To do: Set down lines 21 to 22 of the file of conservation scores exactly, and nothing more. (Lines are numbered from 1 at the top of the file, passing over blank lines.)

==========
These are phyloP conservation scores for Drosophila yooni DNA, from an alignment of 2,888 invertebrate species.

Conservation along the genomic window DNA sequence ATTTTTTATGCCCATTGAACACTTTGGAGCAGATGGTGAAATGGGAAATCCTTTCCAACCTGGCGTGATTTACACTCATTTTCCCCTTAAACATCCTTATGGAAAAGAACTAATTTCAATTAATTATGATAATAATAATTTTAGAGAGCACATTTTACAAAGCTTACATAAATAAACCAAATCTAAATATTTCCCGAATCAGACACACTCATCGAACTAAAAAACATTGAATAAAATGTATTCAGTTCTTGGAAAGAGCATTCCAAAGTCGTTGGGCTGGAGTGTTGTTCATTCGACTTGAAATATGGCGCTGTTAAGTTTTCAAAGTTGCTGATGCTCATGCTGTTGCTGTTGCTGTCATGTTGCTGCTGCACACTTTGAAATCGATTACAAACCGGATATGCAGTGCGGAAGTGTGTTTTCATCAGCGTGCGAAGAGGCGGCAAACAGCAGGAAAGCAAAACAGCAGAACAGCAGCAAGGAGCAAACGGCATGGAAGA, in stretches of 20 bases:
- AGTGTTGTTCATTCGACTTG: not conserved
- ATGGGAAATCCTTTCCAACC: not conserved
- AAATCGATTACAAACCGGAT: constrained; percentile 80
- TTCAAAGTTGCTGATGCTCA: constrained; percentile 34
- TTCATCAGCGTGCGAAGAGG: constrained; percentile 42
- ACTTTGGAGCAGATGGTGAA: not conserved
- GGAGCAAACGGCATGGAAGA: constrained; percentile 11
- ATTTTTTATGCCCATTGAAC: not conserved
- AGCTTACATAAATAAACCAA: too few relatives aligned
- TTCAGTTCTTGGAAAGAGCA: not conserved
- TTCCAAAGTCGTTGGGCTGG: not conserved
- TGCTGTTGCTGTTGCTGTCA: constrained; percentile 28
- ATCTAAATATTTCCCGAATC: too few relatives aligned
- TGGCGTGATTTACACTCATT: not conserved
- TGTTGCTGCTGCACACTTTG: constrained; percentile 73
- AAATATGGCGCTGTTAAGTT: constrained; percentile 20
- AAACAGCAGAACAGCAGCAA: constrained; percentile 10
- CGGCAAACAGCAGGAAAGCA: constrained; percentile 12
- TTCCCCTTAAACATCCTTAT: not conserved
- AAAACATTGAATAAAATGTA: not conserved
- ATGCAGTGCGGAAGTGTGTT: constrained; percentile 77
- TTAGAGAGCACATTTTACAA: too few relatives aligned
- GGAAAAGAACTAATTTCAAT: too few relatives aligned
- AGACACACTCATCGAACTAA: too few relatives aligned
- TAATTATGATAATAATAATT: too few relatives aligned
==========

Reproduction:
- TTCCCCTTAAACATCCTTAT: not conserved
- AAAACATTGAATAAAATGTA: not conserved